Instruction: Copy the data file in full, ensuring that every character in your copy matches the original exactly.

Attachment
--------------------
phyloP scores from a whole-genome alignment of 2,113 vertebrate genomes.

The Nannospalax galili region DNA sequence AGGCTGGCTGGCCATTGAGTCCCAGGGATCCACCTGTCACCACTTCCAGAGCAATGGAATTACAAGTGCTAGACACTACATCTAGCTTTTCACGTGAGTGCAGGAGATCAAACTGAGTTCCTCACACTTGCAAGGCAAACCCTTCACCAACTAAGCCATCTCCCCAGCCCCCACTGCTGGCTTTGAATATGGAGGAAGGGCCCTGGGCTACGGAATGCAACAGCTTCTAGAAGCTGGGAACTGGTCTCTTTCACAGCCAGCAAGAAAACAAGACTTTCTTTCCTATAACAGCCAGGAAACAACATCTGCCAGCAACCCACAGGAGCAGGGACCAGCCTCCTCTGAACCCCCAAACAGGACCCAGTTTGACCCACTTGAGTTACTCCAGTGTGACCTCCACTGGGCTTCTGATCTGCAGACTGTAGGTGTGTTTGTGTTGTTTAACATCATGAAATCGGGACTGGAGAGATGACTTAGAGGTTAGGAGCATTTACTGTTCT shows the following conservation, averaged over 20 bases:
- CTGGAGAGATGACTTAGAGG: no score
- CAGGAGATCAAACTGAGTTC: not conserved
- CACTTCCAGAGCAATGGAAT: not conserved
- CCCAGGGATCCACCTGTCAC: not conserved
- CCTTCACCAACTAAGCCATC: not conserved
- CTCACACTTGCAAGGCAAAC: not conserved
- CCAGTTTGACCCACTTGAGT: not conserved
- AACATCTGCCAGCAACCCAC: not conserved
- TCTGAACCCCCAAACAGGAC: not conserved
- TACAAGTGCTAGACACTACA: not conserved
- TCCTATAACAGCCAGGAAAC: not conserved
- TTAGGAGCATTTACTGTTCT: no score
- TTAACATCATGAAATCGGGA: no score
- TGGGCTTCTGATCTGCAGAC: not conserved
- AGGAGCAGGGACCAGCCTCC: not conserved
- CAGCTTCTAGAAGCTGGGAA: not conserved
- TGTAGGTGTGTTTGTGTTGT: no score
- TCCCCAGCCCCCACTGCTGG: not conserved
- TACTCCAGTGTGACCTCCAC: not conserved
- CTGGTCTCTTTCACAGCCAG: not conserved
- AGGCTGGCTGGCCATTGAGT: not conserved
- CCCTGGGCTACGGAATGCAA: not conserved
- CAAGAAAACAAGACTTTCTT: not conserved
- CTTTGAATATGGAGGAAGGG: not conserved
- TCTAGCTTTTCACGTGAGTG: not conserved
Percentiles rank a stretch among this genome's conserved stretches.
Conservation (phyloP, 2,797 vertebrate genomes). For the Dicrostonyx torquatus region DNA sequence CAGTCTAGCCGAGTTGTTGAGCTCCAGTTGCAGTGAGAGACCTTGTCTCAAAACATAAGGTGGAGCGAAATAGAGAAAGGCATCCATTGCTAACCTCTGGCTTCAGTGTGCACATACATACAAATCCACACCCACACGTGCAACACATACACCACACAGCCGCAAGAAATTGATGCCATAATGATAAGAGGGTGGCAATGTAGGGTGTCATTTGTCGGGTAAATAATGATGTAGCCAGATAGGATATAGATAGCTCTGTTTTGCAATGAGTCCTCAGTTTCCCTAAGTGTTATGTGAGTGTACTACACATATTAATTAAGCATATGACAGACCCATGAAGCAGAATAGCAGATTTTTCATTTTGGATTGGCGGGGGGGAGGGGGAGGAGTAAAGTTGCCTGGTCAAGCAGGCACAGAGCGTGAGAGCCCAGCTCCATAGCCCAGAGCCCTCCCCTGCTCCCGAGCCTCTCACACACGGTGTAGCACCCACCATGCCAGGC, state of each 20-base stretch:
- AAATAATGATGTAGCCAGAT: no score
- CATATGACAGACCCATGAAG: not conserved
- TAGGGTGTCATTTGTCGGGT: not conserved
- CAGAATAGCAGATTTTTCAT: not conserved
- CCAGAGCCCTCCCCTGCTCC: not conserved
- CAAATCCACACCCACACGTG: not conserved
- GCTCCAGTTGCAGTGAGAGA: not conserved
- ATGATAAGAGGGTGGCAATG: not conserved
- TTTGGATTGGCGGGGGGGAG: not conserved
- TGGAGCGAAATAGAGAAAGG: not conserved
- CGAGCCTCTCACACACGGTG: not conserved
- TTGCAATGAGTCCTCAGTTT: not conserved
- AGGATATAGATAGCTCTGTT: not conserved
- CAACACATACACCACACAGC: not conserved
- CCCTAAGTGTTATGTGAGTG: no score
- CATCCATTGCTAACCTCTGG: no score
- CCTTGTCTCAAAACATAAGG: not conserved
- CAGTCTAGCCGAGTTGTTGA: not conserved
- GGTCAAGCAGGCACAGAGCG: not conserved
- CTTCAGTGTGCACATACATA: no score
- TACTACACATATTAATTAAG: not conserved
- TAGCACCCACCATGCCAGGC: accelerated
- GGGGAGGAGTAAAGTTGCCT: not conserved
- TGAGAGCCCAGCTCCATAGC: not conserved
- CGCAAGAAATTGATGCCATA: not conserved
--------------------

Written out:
phyloP scores from a whole-genome alignment of 2,113 vertebrate genomes.

The Nannospalax galili region DNA sequence AGGCTGGCTGGCCATTGAGTCCCAGGGATCCACCTGTCACCACTTCCAGAGCAATGGAATTACAAGTGCTAGACACTACATCTAGCTTTTCACGTGAGTGCAGGAGATCAAACTGAGTTCCTCACACTTGCAAGGCAAACCCTTCACCAACTAAGCCATCTCCCCAGCCCCCACTGCTGGCTTTGAATATGGAGGAAGGGCCCTGGGCTACGGAATGCAACAGCTTCTAGAAGCTGGGAACTGGTCTCTTTCACAGCCAGCAAGAAAACAAGACTTTCTTTCCTATAACAGCCAGGAAACAACATCTGCCAGCAACCCACAGGAGCAGGGACCAGCCTCCTCTGAACCCCCAAACAGGACCCAGTTTGACCCACTTGAGTTACTCCAGTGTGACCTCCACTGGGCTTCTGATCTGCAGACTGTAGGTGTGTTTGTGTTGTTTAACATCATGAAATCGGGACTGGAGAGATGACTTAGAGGTTAGGAGCATTTACTGTTCT shows the following conservation, averaged over 20 bases:
- CTGGAGAGATGACTTAGAGG: no score
- CAGGAGATCAAACTGAGTTC: not conserved
- CACTTCCAGAGCAATGGAAT: not conserved
- CCCAGGGATCCACCTGTCAC: not conserved
- CCTTCACCAACTAAGCCATC: not conserved
- CTCACACTTGCAAGGCAAAC: not conserved
- CCAGTTTGACCCACTTGAGT: not conserved
- AACATCTGCCAGCAACCCAC: not conserved
- TCTGAACCCCCAAACAGGAC: not conserved
- TACAAGTGCTAGACACTACA: not conserved
- TCCTATAACAGCCAGGAAAC: not conserved
- TTAGGAGCATTTACTGTTCT: no score
- TTAACATCATGAAATCGGGA: no score
- TGGGCTTCTGATCTGCAGAC: not conserved
- AGGAGCAGGGACCAGCCTCC: not conserved
- CAGCTTCTAGAAGCTGGGAA: not conserved
- TGTAGGTGTGTTTGTGTTGT: no score
- TCCCCAGCCCCCACTGCTGG: not conserved
- TACTCCAGTGTGACCTCCAC: not conserved
- CTGGTCTCTTTCACAGCCAG: not conserved
- AGGCTGGCTGGCCATTGAGT: not conserved
- CCCTGGGCTACGGAATGCAA: not conserved
- CAAGAAAACAAGACTTTCTT: not conserved
- CTTTGAATATGGAGGAAGGG: not conserved
- TCTAGCTTTTCACGTGAGTG: not conserved
Percentiles rank a stretch among this genome's conserved stretches.
Conservation (phyloP, 2,797 vertebrate genomes). For the Dicrostonyx torquatus region DNA sequence CAGTCTAGCCGAGTTGTTGAGCTCCAGTTGCAGTGAGAGACCTTGTCTCAAAACATAAGGTGGAGCGAAATAGAGAAAGGCATCCATTGCTAACCTCTGGCTTCAGTGTGCACATACATACAAATCCACACCCACACGTGCAACACATACACCACACAGCCGCAAGAAATTGATGCCATAATGATAAGAGGGTGGCAATGTAGGGTGTCATTTGTCGGGTAAATAATGATGTAGCCAGATAGGATATAGATAGCTCTGTTTTGCAATGAGTCCTCAGTTTCCCTAAGTGTTATGTGAGTGTACTACACATATTAATTAAGCATATGACAGACCCATGAAGCAGAATAGCAGATTTTTCATTTTGGATTGGCGGGGGGGAGGGGGAGGAGTAAAGTTGCCTGGTCAAGCAGGCACAGAGCGTGAGAGCCCAGCTCCATAGCCCAGAGCCCTCCCCTGCTCCCGAGCCTCTCACACACGGTGTAGCACCCACCATGCCAGGC, state of each 20-base stretch:
- AAATAATGATGTAGCCAGAT: no score
- CATATGACAGACCCATGAAG: not conserved
- TAGGGTGTCATTTGTCGGGT: not conserved
- CAGAATAGCAGATTTTTCAT: not conserved
- CCAGAGCCCTCCCCTGCTCC: not conserved
- CAAATCCACACCCACACGTG: not conserved
- GCTCCAGTTGCAGTGAGAGA: not conserved
- ATGATAAGAGGGTGGCAATG: not conserved
- TTTGGATTGGCGGGGGGGAG: not conserved
- TGGAGCGAAATAGAGAAAGG: not conserved
- CGAGCCTCTCACACACGGTG: not conserved
- TTGCAATGAGTCCTCAGTTT: not conserved
- AGGATATAGATAGCTCTGTT: not conserved
- CAACACATACACCACACAGC: not conserved
- CCCTAAGTGTTATGTGAGTG: no score
- CATCCATTGCTAACCTCTGG: no score
- CCTTGTCTCAAAACATAAGG: not conserved
- CAGTCTAGCCGAGTTGTTGA: not conserved
- GGTCAAGCAGGCACAGAGCG: not conserved
- CTTCAGTGTGCACATACATA: no score
- TACTACACATATTAATTAAG: not conserved
- TAGCACCCACCATGCCAGGC: accelerated
- GGGGAGGAGTAAAGTTGCCT: not conserved
- TGAGAGCCCAGCTCCATAGC: not conserved
- CGCAAGAAATTGATGCCATA: not conserved